MLB News

Red Sox infielder Trevor Story undergoes elbow procedure, team won’t ‘bank on’ him for 2023

Red Sox infielder Trevor Story undergoes elbow procedure, team won't 'bank on' him for 2023


The Boston Red Sox announced that infielder Trevor Story on Monday underwent a successful internal bracing procedure on the ulnar collateral ligament of his right elbow. The procedure, which is an alternative to Tommy John surgery, will likely necessitate a lengthy absence for Story — four to six months, typically. 

In a press conference Tuesday, Red Sox chief baseball officer Chaim Bloom told reporters that they are hopeful Story will return at some point in the 2023 season, but that they can’t “bank on” him playing. 

“It just means there’s more to do,” Bloom said of the middle-infield void left by Story’s injury (via Alex Speier). 

Story, 30, is going into the second year of the six-year, $140 million contract he signed with Boston last winter. He’s coming off a 2022 season in which he batted .238/.303/.434 (102 OPS+) with 16 home runs in 94 games. For his career, the two-time All-Star owns an OPS+ of 111 across parts of seven MLB seasons.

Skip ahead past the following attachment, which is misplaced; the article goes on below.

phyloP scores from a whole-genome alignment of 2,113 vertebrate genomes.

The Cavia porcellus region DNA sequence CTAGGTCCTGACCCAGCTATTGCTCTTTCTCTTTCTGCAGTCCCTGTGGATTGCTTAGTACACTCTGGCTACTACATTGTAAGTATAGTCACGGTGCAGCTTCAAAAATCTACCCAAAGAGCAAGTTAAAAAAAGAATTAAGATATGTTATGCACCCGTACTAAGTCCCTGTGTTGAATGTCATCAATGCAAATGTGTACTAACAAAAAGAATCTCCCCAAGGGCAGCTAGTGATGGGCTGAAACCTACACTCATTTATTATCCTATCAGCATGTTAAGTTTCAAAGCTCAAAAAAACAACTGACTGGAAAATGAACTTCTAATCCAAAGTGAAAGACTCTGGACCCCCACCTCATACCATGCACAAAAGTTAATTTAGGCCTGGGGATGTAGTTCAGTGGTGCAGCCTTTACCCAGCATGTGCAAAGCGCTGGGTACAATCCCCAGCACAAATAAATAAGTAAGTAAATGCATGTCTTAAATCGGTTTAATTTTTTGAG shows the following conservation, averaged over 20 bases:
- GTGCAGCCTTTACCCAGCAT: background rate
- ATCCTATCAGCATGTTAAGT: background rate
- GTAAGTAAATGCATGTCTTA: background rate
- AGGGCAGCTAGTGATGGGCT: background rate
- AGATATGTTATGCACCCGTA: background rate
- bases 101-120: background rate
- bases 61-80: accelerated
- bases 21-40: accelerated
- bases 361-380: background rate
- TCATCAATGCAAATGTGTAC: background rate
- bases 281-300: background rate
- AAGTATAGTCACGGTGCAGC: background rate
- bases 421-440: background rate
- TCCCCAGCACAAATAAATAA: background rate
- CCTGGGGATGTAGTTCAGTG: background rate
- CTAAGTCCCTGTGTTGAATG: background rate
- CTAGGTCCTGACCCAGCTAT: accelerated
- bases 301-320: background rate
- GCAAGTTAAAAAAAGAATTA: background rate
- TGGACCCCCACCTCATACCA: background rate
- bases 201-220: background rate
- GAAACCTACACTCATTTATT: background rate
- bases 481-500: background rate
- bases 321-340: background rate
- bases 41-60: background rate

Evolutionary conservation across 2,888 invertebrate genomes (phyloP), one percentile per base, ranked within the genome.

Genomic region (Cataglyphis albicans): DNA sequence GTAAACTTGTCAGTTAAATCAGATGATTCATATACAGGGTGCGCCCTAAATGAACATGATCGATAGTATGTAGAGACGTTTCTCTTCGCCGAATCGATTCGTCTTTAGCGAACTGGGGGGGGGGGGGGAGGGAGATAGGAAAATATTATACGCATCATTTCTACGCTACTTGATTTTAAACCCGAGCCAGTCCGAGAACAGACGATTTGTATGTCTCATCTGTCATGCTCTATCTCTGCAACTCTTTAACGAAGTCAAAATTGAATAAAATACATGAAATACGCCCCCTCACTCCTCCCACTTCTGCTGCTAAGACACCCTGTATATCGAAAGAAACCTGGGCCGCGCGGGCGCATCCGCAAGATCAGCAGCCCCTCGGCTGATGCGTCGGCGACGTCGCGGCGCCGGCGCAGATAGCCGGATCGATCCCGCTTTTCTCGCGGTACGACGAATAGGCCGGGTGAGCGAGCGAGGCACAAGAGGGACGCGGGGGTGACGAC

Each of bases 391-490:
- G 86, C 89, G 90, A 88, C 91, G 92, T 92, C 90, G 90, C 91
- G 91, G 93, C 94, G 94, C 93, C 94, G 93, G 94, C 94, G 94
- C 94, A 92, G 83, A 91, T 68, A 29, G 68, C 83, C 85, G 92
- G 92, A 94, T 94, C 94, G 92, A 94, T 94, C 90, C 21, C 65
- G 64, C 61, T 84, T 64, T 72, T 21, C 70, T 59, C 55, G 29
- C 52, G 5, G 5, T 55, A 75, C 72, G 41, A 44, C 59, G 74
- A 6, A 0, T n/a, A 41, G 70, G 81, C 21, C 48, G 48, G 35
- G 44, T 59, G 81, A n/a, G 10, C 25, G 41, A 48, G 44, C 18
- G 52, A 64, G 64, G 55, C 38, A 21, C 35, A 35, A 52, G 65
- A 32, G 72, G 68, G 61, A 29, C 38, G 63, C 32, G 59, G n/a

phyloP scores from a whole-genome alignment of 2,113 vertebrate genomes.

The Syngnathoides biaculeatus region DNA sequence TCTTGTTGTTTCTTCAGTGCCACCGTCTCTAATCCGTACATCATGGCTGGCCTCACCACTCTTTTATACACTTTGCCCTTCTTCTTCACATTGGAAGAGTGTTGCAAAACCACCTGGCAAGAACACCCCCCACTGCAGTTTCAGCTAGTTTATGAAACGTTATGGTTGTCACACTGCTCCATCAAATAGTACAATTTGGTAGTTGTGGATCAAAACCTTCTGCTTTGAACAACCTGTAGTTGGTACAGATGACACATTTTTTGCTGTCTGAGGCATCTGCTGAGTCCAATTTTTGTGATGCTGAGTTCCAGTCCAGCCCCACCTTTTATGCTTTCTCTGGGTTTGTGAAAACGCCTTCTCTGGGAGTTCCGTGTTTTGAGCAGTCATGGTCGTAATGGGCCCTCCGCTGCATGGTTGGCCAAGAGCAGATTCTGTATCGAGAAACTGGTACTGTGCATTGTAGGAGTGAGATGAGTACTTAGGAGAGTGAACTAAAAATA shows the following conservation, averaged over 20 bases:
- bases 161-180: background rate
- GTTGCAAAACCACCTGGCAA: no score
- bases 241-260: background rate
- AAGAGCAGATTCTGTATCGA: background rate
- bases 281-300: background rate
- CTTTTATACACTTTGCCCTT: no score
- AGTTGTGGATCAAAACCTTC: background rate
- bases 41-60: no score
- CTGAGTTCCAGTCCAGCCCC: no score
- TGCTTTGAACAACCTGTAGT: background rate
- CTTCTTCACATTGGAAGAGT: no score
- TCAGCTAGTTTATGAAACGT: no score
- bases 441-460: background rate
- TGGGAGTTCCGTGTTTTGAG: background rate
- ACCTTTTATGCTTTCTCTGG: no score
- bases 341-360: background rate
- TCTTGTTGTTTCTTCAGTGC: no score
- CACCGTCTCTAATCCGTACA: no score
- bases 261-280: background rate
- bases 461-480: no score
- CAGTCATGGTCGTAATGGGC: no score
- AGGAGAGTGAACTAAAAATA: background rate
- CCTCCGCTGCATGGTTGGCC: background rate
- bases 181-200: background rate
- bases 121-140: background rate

A longtime shortstop for the Rockies, Story transitioned to second base after signing, in part because of Xander Bogaerts. However, Bogaerts signed with the Padres earlier this offseason, and Story had been in line to move back to shortstop. Now the Sox may be looking at opening the 2023 season with a middle infield of Enrique Hernández and Christian Arroyo and an uncertain situation in center field. 

Bloom also mentioned Tuesday that the Red Sox need to add players up the middle from outside the organization, too. 

The top remaining middle infielders in free agency would be, in some order, Didi Gregorius, Elvis Andrus, Jose Iglesias, Andrelton Simmons, Dee Strange-Gordon and Jonathan Villar. Perhaps they’d find the trade market more fruitful, though there aren’t many obvious upgrades known to be available at this point. 

If anything, Story’s injury serves as an acute reminder that Boston erred in letting Bogaerts walk.   

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